In the same manner as FIGS. 1, 2, 3, FIGS. 4, 5, 6 represent the crown 1 of flange 16 of a chronograph, provided with a dark circular marking 7 and a series of alternating elements 8 forming light and dark areas on the circular arc between 11 h. and 1 h. A seconds disk 9, transparent, is provided with a linear radial marking 10 representing the seconds hand and with a crown of opaque elements 11 separated by transparent radial spaces 12 that are identical to those of disk 3 of the first variant. The various relative positions of the two components of the reading pair 7, 9 as represented in FIG. 6 show that the display of the tenths of seconds develops in the counterclockwise direction while the seconds disk rotates in the normal clockwise direction.
FIG. 7a shows the chronograph in a schematic sectional view. Movement 13 carries a dial 14 fastened by means of feet 15 that project from the top surface and center flange 16 whose plane upper surface forms crown 1. Hour and minute hands 17 and 18, respectively, are mounted on the pipes of their respective wheels and pinions. They extend in the space that is limited by flange 16, whereas the circumference of disk 3 of the seconds organ extends immediately above the upper surface of flange 16, so as to reduce the parallax to a minimum. A tube 19 and a washer 20 ensure the retention of disk 3 on the shaft of the seconds wheel. The means for starting and stopping disk 3 and for its return to zero are usual means and are not represented in FIG. 7a.
FIGS. 7b and 7 c again illustrate the disposition of the portion of crown 1, 7 on the arc comprised between 11 h. and 1 h. for the first and the second variant of the first embodiment in more detail. In FIG. 7b, which corresponds to FIG. 1, this arc covers 60 degrees and is divided into 10 elements 21 of 6 degrees each, each element being in turn divided into a pair of alternating light and dark areas. The width of the light areas diminishes as seen in the clockwise direction of the circular arc, namely from 6 to 0.6 degrees, whereas the dark areas proportionally increase from 0 to 5.4 degrees. Under these conditions, the progressive displacement of crown 5, 6 of FIG. 2 above crown 1 of FIG. 1 causes the succession of markings as represented in FIG. 3 to appear once every second.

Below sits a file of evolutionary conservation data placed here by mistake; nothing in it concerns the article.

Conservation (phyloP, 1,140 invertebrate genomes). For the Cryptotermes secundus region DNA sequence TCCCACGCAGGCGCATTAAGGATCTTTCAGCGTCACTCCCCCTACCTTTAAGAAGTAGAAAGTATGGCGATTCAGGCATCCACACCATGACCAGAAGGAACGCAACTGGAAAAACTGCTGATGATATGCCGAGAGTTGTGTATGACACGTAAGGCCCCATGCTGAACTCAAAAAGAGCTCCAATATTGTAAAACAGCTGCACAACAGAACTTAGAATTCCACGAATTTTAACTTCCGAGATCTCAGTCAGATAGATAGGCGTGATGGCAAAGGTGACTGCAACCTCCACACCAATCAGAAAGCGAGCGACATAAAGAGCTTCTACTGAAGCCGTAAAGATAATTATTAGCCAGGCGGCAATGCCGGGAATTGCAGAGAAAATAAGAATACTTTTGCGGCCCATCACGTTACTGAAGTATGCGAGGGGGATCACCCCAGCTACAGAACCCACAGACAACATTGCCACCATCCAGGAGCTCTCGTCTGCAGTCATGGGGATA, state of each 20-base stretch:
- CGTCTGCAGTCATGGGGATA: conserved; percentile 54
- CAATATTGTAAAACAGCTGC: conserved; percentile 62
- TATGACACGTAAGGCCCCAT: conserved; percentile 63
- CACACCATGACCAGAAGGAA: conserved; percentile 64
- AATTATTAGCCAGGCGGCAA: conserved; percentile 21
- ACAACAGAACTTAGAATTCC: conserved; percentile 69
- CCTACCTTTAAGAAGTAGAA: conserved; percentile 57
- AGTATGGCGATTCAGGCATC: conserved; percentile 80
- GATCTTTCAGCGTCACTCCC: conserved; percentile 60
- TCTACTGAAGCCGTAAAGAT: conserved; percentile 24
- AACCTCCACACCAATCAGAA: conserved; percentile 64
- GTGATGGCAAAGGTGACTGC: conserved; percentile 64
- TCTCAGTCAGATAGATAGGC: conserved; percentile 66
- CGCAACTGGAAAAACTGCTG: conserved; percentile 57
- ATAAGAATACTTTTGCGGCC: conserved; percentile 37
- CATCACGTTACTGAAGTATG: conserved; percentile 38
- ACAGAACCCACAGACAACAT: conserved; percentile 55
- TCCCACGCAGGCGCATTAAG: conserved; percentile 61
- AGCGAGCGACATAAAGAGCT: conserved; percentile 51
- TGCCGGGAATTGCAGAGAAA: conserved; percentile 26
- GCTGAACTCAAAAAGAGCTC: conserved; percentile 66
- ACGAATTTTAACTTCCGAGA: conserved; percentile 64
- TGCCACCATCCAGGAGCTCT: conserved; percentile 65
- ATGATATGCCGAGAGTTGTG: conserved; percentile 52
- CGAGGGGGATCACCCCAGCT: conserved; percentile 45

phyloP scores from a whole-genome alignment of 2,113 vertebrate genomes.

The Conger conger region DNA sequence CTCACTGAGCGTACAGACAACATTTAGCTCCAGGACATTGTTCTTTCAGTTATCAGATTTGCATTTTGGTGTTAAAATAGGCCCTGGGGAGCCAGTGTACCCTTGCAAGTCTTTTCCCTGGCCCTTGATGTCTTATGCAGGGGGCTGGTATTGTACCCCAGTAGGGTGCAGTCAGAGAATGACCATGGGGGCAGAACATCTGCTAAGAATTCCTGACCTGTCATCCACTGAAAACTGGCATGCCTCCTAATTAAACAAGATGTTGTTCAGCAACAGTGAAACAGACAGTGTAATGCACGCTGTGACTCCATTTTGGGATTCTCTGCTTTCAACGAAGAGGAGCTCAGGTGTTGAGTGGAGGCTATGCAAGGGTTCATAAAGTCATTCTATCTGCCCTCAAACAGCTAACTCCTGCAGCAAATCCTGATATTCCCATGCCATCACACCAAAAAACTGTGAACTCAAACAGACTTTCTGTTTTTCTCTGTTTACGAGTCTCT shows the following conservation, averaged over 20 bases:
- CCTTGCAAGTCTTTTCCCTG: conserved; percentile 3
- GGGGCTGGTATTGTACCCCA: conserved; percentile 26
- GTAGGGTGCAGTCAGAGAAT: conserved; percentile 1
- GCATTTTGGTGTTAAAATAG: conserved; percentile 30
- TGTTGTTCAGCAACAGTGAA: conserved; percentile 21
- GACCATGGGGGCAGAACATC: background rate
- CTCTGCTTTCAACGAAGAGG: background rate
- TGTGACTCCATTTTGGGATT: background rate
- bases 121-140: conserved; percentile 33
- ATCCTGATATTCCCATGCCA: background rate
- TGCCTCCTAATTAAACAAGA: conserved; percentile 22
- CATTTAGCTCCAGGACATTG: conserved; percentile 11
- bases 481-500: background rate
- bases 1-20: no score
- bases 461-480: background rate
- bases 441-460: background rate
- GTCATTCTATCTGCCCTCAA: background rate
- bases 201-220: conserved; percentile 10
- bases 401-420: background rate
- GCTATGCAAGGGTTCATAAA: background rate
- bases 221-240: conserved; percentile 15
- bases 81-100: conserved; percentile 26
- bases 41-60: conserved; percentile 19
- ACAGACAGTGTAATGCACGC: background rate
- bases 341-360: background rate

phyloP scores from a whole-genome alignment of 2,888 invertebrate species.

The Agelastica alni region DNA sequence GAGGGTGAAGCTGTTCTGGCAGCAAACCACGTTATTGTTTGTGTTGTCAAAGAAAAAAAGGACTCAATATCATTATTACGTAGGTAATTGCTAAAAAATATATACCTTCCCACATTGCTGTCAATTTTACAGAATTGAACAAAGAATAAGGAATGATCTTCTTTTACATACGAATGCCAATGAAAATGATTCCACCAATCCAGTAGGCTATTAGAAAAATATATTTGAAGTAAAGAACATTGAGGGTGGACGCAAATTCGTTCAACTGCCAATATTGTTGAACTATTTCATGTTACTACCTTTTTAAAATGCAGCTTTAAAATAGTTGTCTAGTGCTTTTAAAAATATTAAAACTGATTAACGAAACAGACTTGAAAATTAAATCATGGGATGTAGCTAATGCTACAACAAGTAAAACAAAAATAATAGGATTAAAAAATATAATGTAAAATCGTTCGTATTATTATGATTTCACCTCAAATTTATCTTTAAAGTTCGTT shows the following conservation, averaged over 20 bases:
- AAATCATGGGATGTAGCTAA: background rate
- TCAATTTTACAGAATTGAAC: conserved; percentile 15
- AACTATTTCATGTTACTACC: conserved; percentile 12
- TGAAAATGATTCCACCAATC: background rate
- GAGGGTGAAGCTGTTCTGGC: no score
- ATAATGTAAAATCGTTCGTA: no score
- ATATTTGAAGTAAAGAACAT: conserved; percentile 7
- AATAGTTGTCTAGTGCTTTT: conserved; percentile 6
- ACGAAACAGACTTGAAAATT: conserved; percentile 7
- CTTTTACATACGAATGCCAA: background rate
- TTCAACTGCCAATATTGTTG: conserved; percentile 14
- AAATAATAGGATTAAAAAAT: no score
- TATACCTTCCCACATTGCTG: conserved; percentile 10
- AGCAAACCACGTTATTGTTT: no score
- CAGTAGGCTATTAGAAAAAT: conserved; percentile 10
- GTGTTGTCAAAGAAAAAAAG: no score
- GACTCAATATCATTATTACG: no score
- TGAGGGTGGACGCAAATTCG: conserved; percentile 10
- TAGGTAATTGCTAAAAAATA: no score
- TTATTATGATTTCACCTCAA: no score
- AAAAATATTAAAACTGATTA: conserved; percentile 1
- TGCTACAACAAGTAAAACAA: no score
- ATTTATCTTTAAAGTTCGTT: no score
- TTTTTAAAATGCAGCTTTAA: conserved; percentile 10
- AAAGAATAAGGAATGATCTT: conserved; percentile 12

FIG. 7c corresponds to FIG. 4. Arc elements 22 of 6 degrees in width are each formed of a dark and of a light area, the dark areas diminishing from 5.4 degrees to zero between the 11 h. position and the 1 h. position. It is understood that the displacement of crown 11, 12 of disk 9 illustrated in FIG. 5 produces the succession of aspects shown in FIG. 6, where the apparition of the marks develops in the counterclockwise direction, once every second.
 FIGS. 8 to 19 are partial views illustrating a second and a third embodiment of the device. The latter is used in a chronograph equipped with one or a plurality of counters, this counter or one of these counters being intended for counting the tenths of seconds while the direct-driven seconds-hand moves normally above the dial. The counter of the tenths of seconds may be located in any one of the four usual positions, i.e. 3 h., 6 h., 9 h. or 12 h. FIGS. 8, 11, and 14 illustrate the marking of the reading organ, FIGS. 9, 12, and 15 that of the display organ, and FIGS. 10, 13, and 16 the superposition of the two organs in the first, second and third variant of the second embodiment.